The statement in the headline isn’t just a traumatized ranting reaction from a fan who sat through three and a half hours of abysmal underachievement that allowed a better-coached Notre Dame team to steal a 21-17 victory away from Ed Orgeron’s LSU football team Monday.
Though it most certainly is that.
At the risk of overdramatizing a close loss to a higher-ranked team in terrible weather, what LSU football fans were subjected to in Orlando on New Year’s Day was a heavy dose of decline. It turns out decline is cold and wet, and it smells like fear – the kind of fear which leads to sending your hideously terrible field goal kicker out to barely convert for three points rather than put your offense out to put the ball into the end zone from one inch away with two minutes left in a tied game. That was fear; it was palpable and unquestionable. It was the smell of a coach who knows he doesn’t belong in the job he has and is holding on for dear life.
After having been outcoached – badly – by Brian Kelly, the Notre Dame coach who was very nearly fired last year.
Later this week we’ll hear, reportedly, that Orgeron will announce his offensive coordinator Matt Canada (who didn’t exactly distinguish himself in the Citrus Bowl, if you take it at face value that it was Canada calling the plays Monday without fetters from Orgeron) will be leaving and collecting some part of $3 million in buyout money from the LSU athletic department on his way. That’s a hell of a consolation prize for Canada, who was Orgeron’s most high-profile hire upon getting the LSU job; if he’s gone, as it seems he will be, then we can look upon bringing him in as the savior of LSU’s offense as more or less a mistake. After all, Canada’s offense – which at times wasn’t bad, the Citrus Bowl notwithstanding – was supposed to show off Orgeron as something different and better than Les Miles, whom he politicked to replace. Instead, Canada will be paid $3 million not to work at LSU, just like Miles ($9 million), Cam Cameron ($575,000), Dameyune Craig ($500,000) and Johnny Jones ($800,000) on a dead-money roster larger and more expensive than – assumedly – any other college athletic department is responsible for.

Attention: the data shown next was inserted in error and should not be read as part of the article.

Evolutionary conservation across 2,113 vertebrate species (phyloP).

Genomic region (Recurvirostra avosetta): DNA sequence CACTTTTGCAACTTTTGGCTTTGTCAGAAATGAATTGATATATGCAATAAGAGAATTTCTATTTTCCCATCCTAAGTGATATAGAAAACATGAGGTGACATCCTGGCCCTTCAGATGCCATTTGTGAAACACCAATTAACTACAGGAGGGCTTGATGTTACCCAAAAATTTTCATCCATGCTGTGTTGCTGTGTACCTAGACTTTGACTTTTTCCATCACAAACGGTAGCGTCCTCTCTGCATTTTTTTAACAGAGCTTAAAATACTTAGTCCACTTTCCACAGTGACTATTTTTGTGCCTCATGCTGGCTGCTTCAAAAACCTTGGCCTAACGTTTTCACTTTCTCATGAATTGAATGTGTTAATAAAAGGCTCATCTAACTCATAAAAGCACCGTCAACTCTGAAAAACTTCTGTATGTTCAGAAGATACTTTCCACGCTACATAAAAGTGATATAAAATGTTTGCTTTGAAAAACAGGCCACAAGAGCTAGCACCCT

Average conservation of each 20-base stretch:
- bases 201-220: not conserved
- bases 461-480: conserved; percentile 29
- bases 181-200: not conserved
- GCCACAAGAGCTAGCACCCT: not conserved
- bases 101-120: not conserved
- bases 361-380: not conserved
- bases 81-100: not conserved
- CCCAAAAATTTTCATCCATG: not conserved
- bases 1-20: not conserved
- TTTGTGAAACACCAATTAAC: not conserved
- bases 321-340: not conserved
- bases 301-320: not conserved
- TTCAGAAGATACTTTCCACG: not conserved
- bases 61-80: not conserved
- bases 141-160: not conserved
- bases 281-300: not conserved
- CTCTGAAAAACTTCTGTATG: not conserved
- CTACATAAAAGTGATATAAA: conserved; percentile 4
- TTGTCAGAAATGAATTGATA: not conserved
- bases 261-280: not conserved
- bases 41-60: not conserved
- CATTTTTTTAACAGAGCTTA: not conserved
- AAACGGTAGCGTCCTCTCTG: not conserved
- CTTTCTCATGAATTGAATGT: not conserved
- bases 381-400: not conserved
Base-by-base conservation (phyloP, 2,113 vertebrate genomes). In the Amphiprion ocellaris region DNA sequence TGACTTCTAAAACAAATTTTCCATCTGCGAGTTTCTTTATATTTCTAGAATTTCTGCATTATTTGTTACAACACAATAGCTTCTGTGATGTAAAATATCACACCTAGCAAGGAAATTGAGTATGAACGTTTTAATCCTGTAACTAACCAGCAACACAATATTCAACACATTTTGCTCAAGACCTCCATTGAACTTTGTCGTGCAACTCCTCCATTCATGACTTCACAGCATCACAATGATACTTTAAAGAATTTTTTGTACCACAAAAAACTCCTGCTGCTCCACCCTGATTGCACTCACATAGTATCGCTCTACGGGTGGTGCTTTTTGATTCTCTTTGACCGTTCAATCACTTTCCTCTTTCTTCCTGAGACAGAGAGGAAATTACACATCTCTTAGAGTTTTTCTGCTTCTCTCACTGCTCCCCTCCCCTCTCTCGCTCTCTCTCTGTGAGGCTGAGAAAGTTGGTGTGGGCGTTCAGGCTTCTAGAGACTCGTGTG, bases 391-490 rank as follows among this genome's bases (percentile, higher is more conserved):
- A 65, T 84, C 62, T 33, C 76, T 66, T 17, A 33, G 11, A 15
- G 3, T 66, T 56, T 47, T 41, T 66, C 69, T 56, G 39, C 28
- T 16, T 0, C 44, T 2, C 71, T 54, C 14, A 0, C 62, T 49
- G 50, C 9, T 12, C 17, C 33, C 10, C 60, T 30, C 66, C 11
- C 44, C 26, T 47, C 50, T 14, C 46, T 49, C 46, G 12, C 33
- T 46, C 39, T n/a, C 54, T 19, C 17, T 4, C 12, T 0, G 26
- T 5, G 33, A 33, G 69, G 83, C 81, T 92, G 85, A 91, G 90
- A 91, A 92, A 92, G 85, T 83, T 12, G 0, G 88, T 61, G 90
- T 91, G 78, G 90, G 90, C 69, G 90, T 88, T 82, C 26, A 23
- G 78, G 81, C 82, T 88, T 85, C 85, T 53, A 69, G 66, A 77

Which brings us to the athletic director who hired Orgeron. We’re beyond blue in the face in questioning why Joe Alleva still has a job on the campus of the Ole War Skule, and the $14 million in buyout money Alleva is set to shell out given the flailing decline he’s presided over at LSU.
Alleva is, after all, the abject imbecile who in December greeted the news of the just-passed tax reform plan by attempting to spread panic over the “devastation” of the athletic department’s fisc due to the new law’s changes in tax treatment of seat licenses. This was nonsense from the beginning, as we noted when Alleva first began babbling about it; there will be very few season ticket holders who will be giving up their tickets over the loss of a letter from the Tiger Athletic Foundation confirming a tax deduction of a few hundred dollars when those same people will be likely getting a lower tax rate and a larger standard deduction. They might give up their tickets, but the reason will almost certainly be a reaction to the product on the field than the tax reform bill.
Bloviating about the “devastation” of the tax reform bill in advance of paying a $3 million buyout to Canada because he and Orgeron weren’t friendly should hardly make anyone comfortable with Alleva’s stewardship of the athletic program.
And Alleva’s boss F. King Alexander is hardly a source for comfort to LSU fans or Louisiana taxpayers. Not after the revelations surfacing over the weekend to the effect that Alexander is guilty of spreading malicious rumors about Louisiana’s legislators and their supposed threats against his funding. From a Washington Post column last week titled “Why do so many Republicans hate college?” came this anecdote…
At a dinner in New York last month with about a dozen college presidents, other officials described similar showdowns with peacocking, publicity-stunting politicians.